During a sit-down interview with Al Jazeera America’s John Seigenthaler, New York Times Executive Editor Jill Abramson didn’t mince words about her harsh feelings for President Obama, calling his administration the “most secretive White House” that she’d ever covered throughout her journalistic career.
“I would say it is the most secretive White House that I have ever been involved in covering, and that includes — I spent 22 years of my career in Washington and covered presidents from President Reagan on up through now, and I was Washington bureau chief of the Times during George W. Bush’s first term,” Abramson sniped.
“I dealt directly with the Bush White House when they had concerns that stories we were about to run put the national security under threat. But, you know, they were not pursuing criminal leak investigations,” Abramson added. “The Obama administration has had seven criminal leak investigations. That is more than twice the number of any previous administration in our history. It’s on a scale never seen before. This is the most secretive White House that, at least as a journalist, I have ever dealt with.”
Abramson may still be harboring ill will towards the president for unceremoniously bumping her as Barnard University’s commencement speaker in March 2012. Abramson had been announced ahead of time to be the featured commencement speaker but the White House called the college and offered up Obama instead which the college promptly accepted, displacing Abramson.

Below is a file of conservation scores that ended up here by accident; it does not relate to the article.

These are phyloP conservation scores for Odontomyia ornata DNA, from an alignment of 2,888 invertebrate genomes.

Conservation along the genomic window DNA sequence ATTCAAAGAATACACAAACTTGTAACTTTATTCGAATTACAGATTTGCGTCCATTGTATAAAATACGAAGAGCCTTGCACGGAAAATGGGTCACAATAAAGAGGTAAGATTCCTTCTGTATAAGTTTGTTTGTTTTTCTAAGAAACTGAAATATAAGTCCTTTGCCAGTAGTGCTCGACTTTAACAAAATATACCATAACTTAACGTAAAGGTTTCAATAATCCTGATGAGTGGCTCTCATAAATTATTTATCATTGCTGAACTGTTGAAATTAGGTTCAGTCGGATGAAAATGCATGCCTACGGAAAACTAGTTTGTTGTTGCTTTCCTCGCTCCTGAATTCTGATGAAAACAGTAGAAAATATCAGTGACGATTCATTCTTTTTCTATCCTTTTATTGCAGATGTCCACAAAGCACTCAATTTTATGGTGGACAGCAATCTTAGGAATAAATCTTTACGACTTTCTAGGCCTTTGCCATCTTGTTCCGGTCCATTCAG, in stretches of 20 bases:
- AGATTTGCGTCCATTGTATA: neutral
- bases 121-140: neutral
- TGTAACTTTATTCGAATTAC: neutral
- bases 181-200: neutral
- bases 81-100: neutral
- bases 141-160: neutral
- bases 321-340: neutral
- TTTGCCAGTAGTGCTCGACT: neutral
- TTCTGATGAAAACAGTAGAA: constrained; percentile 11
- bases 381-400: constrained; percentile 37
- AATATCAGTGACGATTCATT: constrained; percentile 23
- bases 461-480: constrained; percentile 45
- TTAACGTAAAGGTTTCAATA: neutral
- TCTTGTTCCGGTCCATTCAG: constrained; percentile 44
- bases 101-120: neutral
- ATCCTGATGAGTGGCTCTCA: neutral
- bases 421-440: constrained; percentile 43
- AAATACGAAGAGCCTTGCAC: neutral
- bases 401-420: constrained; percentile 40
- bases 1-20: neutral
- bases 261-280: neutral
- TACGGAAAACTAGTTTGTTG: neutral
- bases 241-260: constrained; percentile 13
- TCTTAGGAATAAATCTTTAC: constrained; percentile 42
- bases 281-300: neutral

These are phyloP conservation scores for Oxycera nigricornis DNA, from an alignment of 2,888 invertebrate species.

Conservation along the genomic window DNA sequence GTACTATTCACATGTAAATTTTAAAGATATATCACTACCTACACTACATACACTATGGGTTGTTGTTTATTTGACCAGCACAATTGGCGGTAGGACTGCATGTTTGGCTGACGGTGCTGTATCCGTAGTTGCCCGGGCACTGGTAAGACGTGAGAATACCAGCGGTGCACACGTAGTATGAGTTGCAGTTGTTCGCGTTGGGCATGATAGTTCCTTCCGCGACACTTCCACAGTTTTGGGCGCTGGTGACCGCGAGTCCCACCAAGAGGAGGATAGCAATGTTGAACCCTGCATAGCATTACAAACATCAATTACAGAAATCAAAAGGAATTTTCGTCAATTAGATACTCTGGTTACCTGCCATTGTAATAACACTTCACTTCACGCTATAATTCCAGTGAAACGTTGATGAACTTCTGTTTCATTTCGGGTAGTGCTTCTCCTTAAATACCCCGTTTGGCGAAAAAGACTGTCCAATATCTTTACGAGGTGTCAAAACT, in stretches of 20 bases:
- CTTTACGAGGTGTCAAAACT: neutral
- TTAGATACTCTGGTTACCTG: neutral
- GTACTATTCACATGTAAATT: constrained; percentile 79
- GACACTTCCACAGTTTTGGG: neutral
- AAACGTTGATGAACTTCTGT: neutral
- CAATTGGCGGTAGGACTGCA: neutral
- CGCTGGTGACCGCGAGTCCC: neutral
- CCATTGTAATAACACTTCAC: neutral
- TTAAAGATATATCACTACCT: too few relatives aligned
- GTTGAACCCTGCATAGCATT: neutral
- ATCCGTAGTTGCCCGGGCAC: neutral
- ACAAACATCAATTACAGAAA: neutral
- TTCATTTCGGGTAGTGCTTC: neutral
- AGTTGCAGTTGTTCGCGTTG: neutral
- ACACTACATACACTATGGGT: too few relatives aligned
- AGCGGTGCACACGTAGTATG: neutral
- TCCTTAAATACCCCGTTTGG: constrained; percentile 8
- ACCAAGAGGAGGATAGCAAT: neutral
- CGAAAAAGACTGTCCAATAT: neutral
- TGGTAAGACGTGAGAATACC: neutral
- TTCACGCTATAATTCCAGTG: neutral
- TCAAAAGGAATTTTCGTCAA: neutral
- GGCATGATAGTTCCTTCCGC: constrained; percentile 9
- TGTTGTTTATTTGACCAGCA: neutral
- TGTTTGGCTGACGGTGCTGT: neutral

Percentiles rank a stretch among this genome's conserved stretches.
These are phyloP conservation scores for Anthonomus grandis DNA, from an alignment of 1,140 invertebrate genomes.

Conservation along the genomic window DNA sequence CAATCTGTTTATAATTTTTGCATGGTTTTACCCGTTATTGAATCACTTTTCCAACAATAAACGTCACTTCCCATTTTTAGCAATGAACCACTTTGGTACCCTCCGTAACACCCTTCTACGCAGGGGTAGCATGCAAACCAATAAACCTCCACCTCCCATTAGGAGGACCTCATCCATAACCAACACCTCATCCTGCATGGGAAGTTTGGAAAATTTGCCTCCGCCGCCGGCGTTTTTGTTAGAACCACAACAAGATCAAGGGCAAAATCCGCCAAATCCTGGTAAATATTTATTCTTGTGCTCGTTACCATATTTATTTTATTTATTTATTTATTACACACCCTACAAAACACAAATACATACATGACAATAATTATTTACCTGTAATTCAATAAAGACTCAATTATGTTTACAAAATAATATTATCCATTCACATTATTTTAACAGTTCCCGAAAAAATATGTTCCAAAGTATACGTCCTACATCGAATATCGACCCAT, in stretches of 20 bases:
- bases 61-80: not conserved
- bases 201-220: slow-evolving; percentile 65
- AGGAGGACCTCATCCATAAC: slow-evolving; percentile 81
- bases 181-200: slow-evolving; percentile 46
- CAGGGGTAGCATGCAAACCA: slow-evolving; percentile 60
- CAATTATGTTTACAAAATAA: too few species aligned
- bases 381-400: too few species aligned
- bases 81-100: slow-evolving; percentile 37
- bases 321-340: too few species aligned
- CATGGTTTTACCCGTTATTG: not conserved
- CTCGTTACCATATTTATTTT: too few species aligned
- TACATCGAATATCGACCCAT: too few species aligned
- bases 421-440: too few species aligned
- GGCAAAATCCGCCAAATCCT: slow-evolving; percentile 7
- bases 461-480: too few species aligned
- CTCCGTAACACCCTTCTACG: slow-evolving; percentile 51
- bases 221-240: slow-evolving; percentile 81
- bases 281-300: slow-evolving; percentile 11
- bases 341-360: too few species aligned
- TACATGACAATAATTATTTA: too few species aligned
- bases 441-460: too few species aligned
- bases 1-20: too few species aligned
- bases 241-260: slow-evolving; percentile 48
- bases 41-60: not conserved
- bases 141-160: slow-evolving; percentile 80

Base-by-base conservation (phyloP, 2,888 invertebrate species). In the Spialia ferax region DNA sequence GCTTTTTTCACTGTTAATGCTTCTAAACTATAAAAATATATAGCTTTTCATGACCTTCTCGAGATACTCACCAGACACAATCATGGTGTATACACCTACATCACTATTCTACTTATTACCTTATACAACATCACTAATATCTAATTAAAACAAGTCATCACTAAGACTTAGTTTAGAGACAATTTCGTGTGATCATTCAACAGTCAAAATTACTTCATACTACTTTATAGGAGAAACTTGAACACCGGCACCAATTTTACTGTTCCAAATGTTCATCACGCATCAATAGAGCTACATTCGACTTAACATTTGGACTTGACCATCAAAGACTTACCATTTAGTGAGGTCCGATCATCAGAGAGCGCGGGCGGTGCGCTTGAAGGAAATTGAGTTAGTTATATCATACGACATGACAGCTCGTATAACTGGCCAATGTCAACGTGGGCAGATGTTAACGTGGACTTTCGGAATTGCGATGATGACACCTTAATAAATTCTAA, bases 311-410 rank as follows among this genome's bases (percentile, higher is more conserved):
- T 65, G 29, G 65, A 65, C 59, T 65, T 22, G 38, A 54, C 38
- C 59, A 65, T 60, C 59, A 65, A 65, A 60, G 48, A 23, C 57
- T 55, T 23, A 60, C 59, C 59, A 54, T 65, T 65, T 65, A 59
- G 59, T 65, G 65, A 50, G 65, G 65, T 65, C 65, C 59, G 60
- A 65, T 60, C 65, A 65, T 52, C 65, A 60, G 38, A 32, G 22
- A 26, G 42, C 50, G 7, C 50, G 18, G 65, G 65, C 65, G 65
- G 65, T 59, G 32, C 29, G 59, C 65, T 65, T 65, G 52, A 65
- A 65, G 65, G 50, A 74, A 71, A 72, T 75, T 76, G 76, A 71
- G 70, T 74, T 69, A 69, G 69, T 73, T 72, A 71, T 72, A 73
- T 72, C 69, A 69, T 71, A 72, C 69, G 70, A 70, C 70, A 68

Fox News’ Greta Van Susteren criticized the president at the time for not being considerate of the New York Times doyenne. “Of course Abramson can’t criticize this – so I will for her and for other women. This is positively rude. I think less of Barnard for “trading up” and of the President for ‘big footing.; He could easily find another college to speak at (I bet he has dozens of open invitations) and Barnard? Well…I would be embarrassed to be part of Barnard.”